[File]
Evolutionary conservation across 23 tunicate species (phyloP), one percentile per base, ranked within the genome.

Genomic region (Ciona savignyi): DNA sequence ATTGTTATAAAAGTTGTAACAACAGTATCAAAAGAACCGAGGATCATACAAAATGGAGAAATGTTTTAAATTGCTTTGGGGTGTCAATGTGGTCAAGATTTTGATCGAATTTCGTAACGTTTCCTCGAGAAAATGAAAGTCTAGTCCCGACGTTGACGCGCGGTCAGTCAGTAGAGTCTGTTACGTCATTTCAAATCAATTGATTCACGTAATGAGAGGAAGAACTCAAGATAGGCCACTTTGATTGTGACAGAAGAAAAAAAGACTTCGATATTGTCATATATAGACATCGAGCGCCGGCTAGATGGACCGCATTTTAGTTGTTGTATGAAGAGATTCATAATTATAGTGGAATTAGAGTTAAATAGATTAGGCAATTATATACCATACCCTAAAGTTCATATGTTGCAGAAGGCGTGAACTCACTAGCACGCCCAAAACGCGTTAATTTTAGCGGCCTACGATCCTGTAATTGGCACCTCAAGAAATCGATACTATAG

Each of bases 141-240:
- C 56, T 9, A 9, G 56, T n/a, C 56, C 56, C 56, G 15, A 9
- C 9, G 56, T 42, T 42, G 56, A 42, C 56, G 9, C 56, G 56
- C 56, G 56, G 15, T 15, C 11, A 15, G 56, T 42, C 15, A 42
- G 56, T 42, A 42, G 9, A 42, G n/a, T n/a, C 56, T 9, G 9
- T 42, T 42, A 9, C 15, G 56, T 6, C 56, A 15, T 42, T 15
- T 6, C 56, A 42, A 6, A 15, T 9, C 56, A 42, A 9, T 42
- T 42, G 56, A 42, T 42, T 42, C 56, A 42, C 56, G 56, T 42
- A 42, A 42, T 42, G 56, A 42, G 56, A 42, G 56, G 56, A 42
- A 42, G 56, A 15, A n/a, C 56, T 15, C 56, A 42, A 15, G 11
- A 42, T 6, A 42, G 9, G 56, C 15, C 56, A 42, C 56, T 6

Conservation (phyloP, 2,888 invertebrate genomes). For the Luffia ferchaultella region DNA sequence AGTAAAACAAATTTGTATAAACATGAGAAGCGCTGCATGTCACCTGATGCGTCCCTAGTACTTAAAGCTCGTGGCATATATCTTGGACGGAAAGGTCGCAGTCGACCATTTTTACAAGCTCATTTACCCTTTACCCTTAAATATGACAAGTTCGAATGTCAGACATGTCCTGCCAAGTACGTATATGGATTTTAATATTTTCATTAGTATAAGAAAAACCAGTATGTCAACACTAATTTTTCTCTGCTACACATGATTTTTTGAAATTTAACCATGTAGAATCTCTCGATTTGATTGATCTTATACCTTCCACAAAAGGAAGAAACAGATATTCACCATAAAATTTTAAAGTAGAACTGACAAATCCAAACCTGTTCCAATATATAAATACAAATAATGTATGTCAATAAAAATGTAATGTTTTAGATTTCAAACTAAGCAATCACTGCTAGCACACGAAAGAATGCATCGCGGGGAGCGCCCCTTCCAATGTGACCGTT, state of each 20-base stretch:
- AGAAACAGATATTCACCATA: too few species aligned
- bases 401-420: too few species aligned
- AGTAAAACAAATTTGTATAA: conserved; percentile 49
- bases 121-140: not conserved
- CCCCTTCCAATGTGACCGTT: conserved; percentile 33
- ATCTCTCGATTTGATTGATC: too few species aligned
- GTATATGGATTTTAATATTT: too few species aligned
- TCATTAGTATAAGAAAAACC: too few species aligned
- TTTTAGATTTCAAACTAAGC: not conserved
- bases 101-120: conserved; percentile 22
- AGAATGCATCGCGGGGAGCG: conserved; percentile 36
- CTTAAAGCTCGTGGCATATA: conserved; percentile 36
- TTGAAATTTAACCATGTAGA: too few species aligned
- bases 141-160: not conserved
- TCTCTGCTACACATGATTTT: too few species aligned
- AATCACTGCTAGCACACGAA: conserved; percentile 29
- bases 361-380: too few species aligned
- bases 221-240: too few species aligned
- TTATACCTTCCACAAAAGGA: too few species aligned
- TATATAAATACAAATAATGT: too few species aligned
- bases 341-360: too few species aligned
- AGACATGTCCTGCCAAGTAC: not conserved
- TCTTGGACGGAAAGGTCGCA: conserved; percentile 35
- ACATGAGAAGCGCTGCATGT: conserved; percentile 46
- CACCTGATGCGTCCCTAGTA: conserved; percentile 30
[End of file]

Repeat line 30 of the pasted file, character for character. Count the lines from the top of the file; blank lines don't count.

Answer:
- AATCACTGCTAGCACACGAA: conserved; percentile 29